Homo homini rodentius est

Brokeback Redux

It’s been a year since Brokeback Mountain was released. A year later we know how it was received and the tributes and controversy it collected. Warmly embraced by far more people than even the producers expected, castigated by mercifully few [bushy-eyed bigots], lauded with awards of every stripe but denied the Academy Award for Best Picture — a circumstance that led a gentle woman from Wyoming to mount her war horse and write one of the most [brutal takedowns] of Hollywood ever seen. A small movie about a love affair between two Wyoming ranch hands held the attention of the world for awhile. Now that the world has looked away, what remains of Jack and Ennis?

The first time I saw the movie, for days after, every time I thought about Ennis Del Mar I cried. Not because of the particular loss he experiences in the story, but because I had never seen the loneliness and aching sadness of a man — of men — so faithfully depicted on screen. The preternatural skill of Annie Proulx in writing the character and Heath Ledger in realizing him is still astonishing. In so many ways the film is a conversation between Proulx and Ledger about how men live. Seeing the film again last night, little of the initial impact was lost. This time though Jack came more clearly into focus. The first time around, caught in the incandescence of Ledger’s performance, Jake Gyllenhaal’s depiction of Jack Twist was thrown into shadow — a supporting character — but with this viewing the tragedy of Jack, a man without loving wife or children, who steals a few days of happiness on rare trips to the mountain, was clear. He is the truly tragic character who (probably) comes to a violent end because he cannot bear to live with the loneliness that Ennis has accepted as his cross.

And, this time, I was more aware of setting and the character of the spaces around the characters. Proulx turns the notion of the gay ghetto inside out by setting scenes of homosexual relationship in limitless pristine vistas. It is as if all God’s creation is complicit in their love; they must hide from society but find a home in nature. Ang Lee expands visually on this theme by placing the characters in small rooms and tight frames when living their “real lives” with wives and children. By contrast, when they are together in the mountains they are often placed in wide shots of astonishing beauty — space literally opens up for them and their story plays out on a stage of operatic grandeur. But it is not an untroubled or simple metaphor — beneficent nature versus cruel society. For Ennis, the mountain is a place where he can be the man he wants to be away from the judging eyes of others, but for Jack it is a recurring reminder of the terrible constraints on their lives. Society intrudes to taint the pristine wilderness. By the time of their last scene together, Jack’s anger is fueled by the recognition that they are held back as much by the internalized limits their relationship imposes as by any threat from outside. They each project onto the landscape what they each bring to it. For Ennis, refuge; for Jack, prison.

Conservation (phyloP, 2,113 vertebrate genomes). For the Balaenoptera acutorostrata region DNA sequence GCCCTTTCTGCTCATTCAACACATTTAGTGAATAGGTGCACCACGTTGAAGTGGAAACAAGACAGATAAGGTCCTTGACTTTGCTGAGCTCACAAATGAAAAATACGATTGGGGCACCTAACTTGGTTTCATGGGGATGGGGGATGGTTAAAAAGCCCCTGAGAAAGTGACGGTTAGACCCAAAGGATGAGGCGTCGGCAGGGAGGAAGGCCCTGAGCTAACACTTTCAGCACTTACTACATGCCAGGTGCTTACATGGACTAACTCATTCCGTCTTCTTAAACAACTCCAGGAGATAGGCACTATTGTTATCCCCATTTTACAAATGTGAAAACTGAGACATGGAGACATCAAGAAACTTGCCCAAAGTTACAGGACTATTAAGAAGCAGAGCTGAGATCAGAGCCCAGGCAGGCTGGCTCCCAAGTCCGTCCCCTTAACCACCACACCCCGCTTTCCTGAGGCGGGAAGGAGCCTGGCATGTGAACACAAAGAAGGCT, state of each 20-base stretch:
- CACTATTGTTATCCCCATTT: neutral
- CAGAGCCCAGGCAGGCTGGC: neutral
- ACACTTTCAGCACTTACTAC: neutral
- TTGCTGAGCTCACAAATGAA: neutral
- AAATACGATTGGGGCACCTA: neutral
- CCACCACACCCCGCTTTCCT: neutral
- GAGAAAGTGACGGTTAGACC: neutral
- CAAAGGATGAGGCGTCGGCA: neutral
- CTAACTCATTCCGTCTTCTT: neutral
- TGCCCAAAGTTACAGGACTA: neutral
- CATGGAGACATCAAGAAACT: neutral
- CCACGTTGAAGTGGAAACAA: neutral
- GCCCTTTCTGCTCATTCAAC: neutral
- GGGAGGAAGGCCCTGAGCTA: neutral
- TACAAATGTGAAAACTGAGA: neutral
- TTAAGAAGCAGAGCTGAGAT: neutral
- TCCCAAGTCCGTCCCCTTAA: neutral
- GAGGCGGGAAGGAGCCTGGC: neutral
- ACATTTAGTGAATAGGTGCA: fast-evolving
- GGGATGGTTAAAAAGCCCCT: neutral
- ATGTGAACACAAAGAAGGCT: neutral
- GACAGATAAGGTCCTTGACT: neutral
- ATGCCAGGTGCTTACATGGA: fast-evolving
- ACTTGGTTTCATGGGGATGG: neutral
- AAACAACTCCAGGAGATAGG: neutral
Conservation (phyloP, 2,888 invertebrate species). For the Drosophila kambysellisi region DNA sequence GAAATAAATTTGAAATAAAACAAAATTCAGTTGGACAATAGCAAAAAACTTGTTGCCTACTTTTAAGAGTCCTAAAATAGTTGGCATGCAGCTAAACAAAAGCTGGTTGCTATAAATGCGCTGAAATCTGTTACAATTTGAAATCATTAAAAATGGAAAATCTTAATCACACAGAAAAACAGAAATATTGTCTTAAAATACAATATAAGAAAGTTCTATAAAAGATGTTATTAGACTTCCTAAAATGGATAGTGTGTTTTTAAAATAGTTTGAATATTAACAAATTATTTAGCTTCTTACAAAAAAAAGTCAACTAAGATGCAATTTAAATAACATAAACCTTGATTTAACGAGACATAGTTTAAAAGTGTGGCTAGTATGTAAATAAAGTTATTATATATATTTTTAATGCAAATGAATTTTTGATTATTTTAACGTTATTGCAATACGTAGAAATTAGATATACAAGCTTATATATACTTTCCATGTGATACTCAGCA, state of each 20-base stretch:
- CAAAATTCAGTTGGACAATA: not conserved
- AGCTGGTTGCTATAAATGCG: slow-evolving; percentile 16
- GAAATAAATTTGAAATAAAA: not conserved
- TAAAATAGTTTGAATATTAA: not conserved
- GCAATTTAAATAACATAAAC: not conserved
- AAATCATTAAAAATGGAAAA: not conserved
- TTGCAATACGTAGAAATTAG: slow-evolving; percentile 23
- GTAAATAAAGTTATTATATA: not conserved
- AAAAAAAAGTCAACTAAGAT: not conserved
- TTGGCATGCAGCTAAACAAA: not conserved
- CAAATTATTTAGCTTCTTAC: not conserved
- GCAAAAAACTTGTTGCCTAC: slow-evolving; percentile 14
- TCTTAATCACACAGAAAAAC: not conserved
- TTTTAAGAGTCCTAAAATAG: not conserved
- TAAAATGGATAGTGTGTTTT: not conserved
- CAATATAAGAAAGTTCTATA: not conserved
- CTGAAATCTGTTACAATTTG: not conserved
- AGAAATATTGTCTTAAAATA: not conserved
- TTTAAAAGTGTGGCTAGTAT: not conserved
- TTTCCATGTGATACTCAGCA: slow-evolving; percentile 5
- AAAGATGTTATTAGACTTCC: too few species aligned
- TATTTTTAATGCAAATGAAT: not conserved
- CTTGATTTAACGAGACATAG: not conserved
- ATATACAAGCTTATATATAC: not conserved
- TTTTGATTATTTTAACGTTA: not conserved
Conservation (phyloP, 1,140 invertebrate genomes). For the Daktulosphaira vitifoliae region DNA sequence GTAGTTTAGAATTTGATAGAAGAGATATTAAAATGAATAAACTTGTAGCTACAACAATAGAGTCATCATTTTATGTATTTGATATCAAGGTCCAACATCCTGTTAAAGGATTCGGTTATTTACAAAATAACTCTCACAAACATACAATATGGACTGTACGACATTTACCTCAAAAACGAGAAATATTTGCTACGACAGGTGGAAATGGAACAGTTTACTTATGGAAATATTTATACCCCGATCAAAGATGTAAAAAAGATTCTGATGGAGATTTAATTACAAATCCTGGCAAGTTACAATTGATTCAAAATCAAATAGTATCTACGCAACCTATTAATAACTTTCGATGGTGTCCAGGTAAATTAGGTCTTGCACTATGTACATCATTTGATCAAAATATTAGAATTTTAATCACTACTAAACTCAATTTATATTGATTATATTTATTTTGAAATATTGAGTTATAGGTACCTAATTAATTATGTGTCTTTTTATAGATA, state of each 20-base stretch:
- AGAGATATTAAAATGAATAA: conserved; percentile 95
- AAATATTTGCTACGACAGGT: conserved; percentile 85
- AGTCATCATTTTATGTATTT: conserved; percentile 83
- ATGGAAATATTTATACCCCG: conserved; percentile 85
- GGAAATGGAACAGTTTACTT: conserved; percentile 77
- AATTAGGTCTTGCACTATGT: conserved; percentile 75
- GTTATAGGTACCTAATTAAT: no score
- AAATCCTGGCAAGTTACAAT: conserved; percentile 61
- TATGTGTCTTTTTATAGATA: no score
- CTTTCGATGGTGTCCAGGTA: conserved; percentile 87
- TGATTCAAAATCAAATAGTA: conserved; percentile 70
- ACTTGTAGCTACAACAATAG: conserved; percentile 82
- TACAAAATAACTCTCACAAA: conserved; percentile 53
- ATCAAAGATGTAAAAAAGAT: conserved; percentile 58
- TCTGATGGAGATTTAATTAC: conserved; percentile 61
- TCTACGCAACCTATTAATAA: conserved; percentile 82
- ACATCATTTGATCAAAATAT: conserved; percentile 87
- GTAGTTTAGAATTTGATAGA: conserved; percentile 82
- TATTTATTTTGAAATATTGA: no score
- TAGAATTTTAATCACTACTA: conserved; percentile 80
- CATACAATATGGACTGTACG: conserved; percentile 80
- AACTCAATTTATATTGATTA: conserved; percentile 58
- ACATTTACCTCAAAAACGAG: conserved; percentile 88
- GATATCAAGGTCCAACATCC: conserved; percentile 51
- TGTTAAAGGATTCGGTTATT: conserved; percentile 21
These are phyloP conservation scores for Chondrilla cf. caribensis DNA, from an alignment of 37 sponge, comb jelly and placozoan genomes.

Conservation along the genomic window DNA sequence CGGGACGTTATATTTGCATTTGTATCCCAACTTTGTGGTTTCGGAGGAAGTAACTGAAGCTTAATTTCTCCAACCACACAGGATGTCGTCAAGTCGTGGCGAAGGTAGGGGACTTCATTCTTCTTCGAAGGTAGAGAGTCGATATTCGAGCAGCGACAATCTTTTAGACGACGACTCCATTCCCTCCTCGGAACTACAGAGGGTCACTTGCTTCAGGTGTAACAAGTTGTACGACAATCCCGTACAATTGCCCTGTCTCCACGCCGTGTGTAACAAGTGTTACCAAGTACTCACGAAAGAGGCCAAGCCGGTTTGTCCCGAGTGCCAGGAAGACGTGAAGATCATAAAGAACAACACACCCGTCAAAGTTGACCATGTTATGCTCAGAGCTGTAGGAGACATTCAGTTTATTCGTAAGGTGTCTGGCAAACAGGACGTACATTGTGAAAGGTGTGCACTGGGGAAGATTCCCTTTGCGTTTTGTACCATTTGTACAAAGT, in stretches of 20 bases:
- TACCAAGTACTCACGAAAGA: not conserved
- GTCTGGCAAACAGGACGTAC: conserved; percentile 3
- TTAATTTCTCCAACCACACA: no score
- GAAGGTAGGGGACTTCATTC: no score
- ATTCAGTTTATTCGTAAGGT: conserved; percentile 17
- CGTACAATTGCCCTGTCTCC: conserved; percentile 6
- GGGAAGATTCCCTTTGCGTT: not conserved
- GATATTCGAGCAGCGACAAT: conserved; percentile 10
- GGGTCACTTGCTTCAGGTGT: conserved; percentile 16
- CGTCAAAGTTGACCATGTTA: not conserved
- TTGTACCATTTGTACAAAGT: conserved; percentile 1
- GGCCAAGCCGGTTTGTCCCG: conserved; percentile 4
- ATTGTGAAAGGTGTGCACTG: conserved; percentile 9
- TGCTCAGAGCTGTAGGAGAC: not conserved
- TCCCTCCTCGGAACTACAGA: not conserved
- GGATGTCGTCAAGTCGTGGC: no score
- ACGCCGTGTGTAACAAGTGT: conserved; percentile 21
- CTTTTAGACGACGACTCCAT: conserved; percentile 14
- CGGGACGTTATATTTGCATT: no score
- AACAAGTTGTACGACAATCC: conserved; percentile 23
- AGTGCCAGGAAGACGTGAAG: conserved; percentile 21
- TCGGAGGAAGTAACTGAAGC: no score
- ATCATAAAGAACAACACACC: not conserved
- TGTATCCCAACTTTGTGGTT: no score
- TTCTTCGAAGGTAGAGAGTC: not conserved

The film is remarkably consistent and true throughout. There is only one real mistake that Lee made and it’s unforgivable. In the critical scene of the boys’ first reunion after four years apart, Lee chose to cut away from Jack and Ennis to record Alma’s reaction to what she has seen. It’s unfair to the characters of Jack and Ennis to steal attention at that moment, it diminishes the impact of their embrace in their own story and actually diminishes the presumed sense of isolation for Alma by attending to her reaction. A conventional choice to wring drama from the hurt wife makes their reunion about her and jarringly shifts the focus of the story. It hurts every time I see it. The camera should have stayed on the boys, shooting over their shoulder at Alma appearing at the door then silently moving away, just as Proulx originally wrote it. But this is the only fault I can see.

While the end credits rolled last December 9th I said to a friend, “it’ll never be the first time I see it again.” An acknowledgment that a bomb can only be detonated once, though the report can echo long after. It will be interesting to gauge the effect of the story on people and their attitudes over time as it moves from being a phenomenon and takes its place in the vast canon of “classic” movies. At it’s debut much was made of the “explicit” lovemaking between the young men (mostly just prurient titillation over two straight actors making out), and I suppose there is significance in having people see what was previously unimaginable to them, but the novelty of boys kissing is sure to wear out over time. I think the more subtle and artful qualities of the story are what will have enduring impact.

Proulx’s commonplace characters — these boys are extraordinary in a love story because they are so ordinary — deftly neutralizes the distancing effects of stereotypes. Jack and Ennis look like anybody you would meet on the street in any small town. But for this story you might have no appreciation of the complexity, the potential, the vastness of such “ordinary” men. We are indebted to Annie Proulx’s imagination and the actors who brought it to life for providing all of us a wider space in which to be human.

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